Solar energy could match coal's price by 2015 in China; globally by 2020

A new report from the Chinese government notes that the cost of solar power in that country could drop below 0.80 yuan (12.5 cents) per kilowatt-hour by 2015. At that price, solar matches up favorably with the current go-to source for cheap energy, coal. How? Well, China already expects to double its solar-electric capacity by the end of the year and is providing incentives for further growth.

This follows a report issued last April in which Bloomberg New Energy Finance projected that solar power could be price competitive with coal around the world by 2020. Both large-scale installations and rooftop solar have seen a steady decrease in cost that is expected to continue for several years. According to Bloomberg's numbers, the true cost of retail electricity from solar may already rival that of coal.

Over the next two years, the rate of solar panel installation is expected to surge as prices continue a steady decline while performance and availability improve. For decades, coal has been cheap to use, but the high initial cost of constructing coal plants, the current low cost for natural gas, and plunging prices for renewables have made building new coal plants a risky proposition. As a result, many proposed coal plants in the United States have been canceled. China has constructed hundreds of new coal plants to feed that nation's rapidly increasing demand for electricity, but the result has been high levels of pollution (and high numbers of mining deaths). With the parity in prices, China may now move its power demand toward solar.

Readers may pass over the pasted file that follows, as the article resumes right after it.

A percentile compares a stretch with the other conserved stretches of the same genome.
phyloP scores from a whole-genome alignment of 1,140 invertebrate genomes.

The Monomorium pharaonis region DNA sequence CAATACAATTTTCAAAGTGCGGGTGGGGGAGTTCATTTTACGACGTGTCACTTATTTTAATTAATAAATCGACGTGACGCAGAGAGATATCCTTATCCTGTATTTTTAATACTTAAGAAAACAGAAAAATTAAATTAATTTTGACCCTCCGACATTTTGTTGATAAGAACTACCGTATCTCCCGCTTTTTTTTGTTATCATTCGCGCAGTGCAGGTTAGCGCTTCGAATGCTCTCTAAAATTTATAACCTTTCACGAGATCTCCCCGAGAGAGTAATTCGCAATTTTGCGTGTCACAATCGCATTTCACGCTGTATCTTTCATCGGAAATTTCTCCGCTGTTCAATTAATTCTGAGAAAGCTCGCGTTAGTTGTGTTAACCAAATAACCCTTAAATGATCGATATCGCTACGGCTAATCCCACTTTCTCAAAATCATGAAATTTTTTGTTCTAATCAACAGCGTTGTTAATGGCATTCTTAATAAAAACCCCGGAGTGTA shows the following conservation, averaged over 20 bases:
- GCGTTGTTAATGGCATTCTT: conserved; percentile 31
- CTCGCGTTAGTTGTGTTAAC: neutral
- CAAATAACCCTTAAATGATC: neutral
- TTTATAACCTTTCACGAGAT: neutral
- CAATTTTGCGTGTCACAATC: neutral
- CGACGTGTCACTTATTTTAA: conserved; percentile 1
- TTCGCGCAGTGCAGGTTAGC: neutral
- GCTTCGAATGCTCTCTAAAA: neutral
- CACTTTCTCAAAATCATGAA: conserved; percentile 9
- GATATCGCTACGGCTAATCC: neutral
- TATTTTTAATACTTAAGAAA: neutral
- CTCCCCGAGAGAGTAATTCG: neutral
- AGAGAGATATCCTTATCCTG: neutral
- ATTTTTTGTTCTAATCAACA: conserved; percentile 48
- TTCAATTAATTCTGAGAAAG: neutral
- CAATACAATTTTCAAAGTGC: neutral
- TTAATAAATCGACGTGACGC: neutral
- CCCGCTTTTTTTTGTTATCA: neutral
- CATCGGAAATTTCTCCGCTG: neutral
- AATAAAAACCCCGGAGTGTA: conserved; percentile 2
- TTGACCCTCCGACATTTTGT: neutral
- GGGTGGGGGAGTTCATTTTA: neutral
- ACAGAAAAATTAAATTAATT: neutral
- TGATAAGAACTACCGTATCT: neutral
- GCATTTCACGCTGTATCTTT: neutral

Earlier this month, the United States DOE authorized a new 290 megawatt photovoltaic system in Yuma County, Arizona. Worldwide manufacturing capacity for photovoltaics has jumped to 27.5 gigawatts, a nearly 400 percent increase in three years.

When you put all these items together, the future looks pretty bright for the sun's energy (pun intended). Market forces, which have long supported increased use of fossil fuels, may have already shifted to the side of solar, and that's a good thing for everyone, but especially for those with plug-in vehicles.

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